Shortly after I began a half-year weaving course at the Husflidsskole in Fagernes, Norway, in 1977, we were shown a slide of a traditional weaving with a swastika in the design. A Nazi symbol?! I was young and American and very confused by this! The instructor explained that it was a very old symbol, in widespread use long before it was appropriated and came to represent evil.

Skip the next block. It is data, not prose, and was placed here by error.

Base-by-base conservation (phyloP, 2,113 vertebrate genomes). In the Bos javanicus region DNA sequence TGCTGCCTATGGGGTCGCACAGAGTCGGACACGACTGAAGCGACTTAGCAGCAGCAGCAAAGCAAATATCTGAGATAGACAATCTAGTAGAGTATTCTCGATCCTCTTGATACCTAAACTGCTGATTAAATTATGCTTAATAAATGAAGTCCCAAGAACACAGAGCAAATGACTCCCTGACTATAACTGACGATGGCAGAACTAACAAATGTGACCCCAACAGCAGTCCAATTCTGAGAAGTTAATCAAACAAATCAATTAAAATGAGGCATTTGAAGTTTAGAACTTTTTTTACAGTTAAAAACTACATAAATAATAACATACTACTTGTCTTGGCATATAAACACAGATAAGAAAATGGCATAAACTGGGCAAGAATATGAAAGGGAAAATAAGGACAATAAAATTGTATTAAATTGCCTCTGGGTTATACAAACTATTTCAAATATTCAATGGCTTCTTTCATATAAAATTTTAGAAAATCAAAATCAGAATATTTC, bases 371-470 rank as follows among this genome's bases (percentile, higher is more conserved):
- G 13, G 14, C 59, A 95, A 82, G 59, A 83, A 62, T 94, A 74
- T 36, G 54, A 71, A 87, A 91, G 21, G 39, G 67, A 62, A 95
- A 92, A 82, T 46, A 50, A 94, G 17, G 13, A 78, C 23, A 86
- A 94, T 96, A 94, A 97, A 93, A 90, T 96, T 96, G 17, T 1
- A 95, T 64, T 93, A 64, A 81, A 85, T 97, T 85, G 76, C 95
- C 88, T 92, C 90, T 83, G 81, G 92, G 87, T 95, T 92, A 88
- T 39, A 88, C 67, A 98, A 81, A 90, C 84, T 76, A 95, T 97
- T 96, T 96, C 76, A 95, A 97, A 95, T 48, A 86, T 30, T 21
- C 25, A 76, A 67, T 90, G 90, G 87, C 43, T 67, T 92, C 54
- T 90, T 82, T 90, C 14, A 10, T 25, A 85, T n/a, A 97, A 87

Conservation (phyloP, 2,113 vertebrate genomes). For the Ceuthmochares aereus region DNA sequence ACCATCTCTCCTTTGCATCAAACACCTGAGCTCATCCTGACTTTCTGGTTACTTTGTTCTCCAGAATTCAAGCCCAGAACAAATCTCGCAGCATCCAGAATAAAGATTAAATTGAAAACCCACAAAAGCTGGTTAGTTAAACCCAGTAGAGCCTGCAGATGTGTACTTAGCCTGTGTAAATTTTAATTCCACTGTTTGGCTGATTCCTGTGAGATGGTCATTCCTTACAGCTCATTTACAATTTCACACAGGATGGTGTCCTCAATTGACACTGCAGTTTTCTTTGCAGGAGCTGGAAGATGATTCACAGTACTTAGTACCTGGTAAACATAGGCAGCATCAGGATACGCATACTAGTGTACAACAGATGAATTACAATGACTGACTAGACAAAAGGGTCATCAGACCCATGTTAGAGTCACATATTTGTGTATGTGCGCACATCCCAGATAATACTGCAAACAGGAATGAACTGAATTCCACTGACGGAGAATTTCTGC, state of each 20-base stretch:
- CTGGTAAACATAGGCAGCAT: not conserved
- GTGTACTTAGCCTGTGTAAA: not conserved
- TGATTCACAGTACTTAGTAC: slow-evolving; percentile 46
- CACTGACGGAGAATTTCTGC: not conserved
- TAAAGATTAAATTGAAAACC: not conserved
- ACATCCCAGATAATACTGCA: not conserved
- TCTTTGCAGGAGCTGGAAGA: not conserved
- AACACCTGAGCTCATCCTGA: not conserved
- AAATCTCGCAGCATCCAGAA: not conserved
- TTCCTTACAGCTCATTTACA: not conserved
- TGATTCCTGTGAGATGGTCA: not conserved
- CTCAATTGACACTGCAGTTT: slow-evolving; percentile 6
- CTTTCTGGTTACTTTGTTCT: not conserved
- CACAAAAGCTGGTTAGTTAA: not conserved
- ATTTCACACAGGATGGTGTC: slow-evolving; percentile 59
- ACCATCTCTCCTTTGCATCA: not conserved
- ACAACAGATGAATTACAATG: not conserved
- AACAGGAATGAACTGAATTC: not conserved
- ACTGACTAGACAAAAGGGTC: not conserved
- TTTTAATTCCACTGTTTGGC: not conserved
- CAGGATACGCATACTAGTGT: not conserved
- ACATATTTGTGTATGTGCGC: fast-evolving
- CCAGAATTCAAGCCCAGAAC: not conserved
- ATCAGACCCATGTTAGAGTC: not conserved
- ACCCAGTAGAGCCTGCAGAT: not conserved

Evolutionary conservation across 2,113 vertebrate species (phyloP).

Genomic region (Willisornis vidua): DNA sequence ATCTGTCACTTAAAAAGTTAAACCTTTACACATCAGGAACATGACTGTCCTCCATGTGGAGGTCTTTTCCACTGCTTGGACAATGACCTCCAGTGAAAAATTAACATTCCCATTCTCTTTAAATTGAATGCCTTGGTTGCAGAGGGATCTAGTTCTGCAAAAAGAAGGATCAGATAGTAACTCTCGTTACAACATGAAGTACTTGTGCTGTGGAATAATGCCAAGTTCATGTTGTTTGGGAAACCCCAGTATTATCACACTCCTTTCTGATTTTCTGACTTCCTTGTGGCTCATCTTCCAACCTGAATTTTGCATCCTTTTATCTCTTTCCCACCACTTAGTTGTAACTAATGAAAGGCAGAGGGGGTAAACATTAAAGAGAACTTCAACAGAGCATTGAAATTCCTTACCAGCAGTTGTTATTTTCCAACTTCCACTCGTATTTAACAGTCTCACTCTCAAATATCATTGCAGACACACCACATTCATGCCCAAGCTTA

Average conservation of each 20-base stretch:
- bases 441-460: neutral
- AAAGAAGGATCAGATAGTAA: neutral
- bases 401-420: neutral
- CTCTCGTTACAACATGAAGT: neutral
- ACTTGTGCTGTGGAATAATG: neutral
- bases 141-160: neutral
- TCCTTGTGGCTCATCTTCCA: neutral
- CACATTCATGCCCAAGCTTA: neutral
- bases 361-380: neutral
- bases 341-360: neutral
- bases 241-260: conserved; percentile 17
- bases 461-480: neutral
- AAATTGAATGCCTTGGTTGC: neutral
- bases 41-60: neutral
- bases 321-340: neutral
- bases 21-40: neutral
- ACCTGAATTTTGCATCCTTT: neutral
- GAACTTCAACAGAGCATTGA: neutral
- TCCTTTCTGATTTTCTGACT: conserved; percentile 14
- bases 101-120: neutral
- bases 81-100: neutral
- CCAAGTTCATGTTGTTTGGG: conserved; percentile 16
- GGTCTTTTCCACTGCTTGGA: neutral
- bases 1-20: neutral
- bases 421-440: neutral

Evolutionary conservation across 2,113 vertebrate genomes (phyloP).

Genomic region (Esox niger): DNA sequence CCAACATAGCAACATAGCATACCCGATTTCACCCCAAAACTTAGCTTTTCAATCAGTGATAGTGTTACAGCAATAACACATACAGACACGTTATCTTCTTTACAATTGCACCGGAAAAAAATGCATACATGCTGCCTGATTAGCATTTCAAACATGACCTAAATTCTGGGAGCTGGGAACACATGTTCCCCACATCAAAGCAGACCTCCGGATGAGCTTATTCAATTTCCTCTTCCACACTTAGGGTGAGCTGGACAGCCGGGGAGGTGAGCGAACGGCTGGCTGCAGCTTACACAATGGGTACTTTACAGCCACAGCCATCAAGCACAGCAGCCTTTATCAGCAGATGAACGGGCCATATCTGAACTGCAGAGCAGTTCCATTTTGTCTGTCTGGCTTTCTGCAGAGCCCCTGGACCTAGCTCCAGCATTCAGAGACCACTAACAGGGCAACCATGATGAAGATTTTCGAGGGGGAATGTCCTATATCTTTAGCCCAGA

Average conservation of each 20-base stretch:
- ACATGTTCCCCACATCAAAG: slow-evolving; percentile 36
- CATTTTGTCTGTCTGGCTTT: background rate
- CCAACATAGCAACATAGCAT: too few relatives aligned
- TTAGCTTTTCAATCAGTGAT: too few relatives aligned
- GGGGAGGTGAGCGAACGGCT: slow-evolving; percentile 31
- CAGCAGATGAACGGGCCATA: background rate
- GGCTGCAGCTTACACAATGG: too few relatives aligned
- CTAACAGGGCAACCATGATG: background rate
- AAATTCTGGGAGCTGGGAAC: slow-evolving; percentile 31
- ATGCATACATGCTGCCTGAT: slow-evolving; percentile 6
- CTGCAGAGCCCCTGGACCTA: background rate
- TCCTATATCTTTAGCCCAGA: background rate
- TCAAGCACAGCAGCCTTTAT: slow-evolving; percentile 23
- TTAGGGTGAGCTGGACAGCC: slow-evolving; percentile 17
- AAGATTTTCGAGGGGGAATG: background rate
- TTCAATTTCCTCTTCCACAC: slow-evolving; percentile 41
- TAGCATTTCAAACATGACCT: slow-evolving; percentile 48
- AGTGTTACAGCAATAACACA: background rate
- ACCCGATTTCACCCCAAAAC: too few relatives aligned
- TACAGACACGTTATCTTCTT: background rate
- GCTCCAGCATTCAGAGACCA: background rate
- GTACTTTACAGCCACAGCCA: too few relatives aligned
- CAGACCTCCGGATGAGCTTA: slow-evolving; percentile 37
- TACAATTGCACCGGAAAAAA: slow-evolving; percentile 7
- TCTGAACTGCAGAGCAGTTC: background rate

This year when I took the halv-flossa course I decided to use two swastikas as part of the design. It was partly to see if people would notice, and partly to be able to tell them the story of the symbol if they DID notice. I’ve shown the piece to several people. The only one to say anything was my son. “Hey Mom, did you know you have a Nazi symbol in there?” Norwegian author Annemor Sundbo wrote about the traditional meaning of the swastika in her book, Invisible Threads in Knitting. “The swastika is a sign of eternity and a sun symbol. The word derives from Sanskrit, and Indian language, and means luck. In textile embellishment, the swastika can be rotated in either direction. There is not a logical explanation for this but in several places it has been said that if the sign is counterclockwise, it denotes the feminine; if clockwise, the masculine. In older textiles, such as baby caps from Setesdal, we often find the swastika. But misappropriation by the Nazis made it difficult to use this sign after World War II. Hitler used it as the symbol of the Aryan race. Today this symbol awakens distaste and spreads fear, and is a good example of how a symbol can shift its meaning through abuse.” (p. 79)